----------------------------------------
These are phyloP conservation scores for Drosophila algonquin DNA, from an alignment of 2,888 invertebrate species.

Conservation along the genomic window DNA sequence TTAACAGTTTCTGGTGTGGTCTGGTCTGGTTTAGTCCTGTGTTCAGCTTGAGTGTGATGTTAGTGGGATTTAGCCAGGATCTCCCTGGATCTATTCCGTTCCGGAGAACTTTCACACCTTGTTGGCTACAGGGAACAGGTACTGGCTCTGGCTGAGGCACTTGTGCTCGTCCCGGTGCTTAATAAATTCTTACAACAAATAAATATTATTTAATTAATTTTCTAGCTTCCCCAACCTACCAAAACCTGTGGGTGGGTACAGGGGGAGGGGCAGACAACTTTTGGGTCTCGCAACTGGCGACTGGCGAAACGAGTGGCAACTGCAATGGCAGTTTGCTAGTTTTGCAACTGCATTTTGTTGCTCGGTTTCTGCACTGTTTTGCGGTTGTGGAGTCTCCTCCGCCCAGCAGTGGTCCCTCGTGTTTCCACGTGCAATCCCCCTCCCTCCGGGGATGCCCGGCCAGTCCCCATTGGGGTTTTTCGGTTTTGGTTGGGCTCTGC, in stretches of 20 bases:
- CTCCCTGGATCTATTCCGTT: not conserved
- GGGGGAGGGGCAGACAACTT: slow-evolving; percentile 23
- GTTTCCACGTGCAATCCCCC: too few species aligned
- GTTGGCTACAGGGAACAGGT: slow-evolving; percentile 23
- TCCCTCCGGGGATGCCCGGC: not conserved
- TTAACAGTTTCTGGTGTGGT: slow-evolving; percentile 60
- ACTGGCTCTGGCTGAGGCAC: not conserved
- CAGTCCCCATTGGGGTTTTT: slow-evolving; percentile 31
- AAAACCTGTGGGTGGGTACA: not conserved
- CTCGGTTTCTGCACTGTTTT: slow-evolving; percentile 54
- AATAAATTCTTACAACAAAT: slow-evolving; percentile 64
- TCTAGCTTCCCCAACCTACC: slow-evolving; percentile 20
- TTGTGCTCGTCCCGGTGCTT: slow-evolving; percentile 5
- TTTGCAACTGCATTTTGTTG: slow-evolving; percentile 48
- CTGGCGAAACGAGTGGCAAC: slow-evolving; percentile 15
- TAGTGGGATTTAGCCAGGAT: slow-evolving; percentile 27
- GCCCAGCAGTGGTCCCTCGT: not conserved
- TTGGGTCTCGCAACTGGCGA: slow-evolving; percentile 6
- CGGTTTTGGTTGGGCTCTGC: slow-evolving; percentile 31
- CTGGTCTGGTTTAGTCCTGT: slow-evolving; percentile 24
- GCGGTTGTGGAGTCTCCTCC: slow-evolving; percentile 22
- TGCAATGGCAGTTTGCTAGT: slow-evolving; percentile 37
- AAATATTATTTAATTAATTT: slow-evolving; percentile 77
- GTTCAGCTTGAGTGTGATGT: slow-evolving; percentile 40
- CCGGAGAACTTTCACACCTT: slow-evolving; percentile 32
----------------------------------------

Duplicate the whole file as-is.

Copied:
These are phyloP conservation scores for Drosophila algonquin DNA, from an alignment of 2,888 invertebrate species.

Conservation along the genomic window DNA sequence TTAACAGTTTCTGGTGTGGTCTGGTCTGGTTTAGTCCTGTGTTCAGCTTGAGTGTGATGTTAGTGGGATTTAGCCAGGATCTCCCTGGATCTATTCCGTTCCGGAGAACTTTCACACCTTGTTGGCTACAGGGAACAGGTACTGGCTCTGGCTGAGGCACTTGTGCTCGTCCCGGTGCTTAATAAATTCTTACAACAAATAAATATTATTTAATTAATTTTCTAGCTTCCCCAACCTACCAAAACCTGTGGGTGGGTACAGGGGGAGGGGCAGACAACTTTTGGGTCTCGCAACTGGCGACTGGCGAAACGAGTGGCAACTGCAATGGCAGTTTGCTAGTTTTGCAACTGCATTTTGTTGCTCGGTTTCTGCACTGTTTTGCGGTTGTGGAGTCTCCTCCGCCCAGCAGTGGTCCCTCGTGTTTCCACGTGCAATCCCCCTCCCTCCGGGGATGCCCGGCCAGTCCCCATTGGGGTTTTTCGGTTTTGGTTGGGCTCTGC, in stretches of 20 bases:
- CTCCCTGGATCTATTCCGTT: not conserved
- GGGGGAGGGGCAGACAACTT: slow-evolving; percentile 23
- GTTTCCACGTGCAATCCCCC: too few species aligned
- GTTGGCTACAGGGAACAGGT: slow-evolving; percentile 23
- TCCCTCCGGGGATGCCCGGC: not conserved
- TTAACAGTTTCTGGTGTGGT: slow-evolving; percentile 60
- ACTGGCTCTGGCTGAGGCAC: not conserved
- CAGTCCCCATTGGGGTTTTT: slow-evolving; percentile 31
- AAAACCTGTGGGTGGGTACA: not conserved
- CTCGGTTTCTGCACTGTTTT: slow-evolving; percentile 54
- AATAAATTCTTACAACAAAT: slow-evolving; percentile 64
- TCTAGCTTCCCCAACCTACC: slow-evolving; percentile 20
- TTGTGCTCGTCCCGGTGCTT: slow-evolving; percentile 5
- TTTGCAACTGCATTTTGTTG: slow-evolving; percentile 48
- CTGGCGAAACGAGTGGCAAC: slow-evolving; percentile 15
- TAGTGGGATTTAGCCAGGAT: slow-evolving; percentile 27
- GCCCAGCAGTGGTCCCTCGT: not conserved
- TTGGGTCTCGCAACTGGCGA: slow-evolving; percentile 6
- CGGTTTTGGTTGGGCTCTGC: slow-evolving; percentile 31
- CTGGTCTGGTTTAGTCCTGT: slow-evolving; percentile 24
- GCGGTTGTGGAGTCTCCTCC: slow-evolving; percentile 22
- TGCAATGGCAGTTTGCTAGT: slow-evolving; percentile 37
- AAATATTATTTAATTAATTT: slow-evolving; percentile 77
- GTTCAGCTTGAGTGTGATGT: slow-evolving; percentile 40
- CCGGAGAACTTTCACACCTT: slow-evolving; percentile 32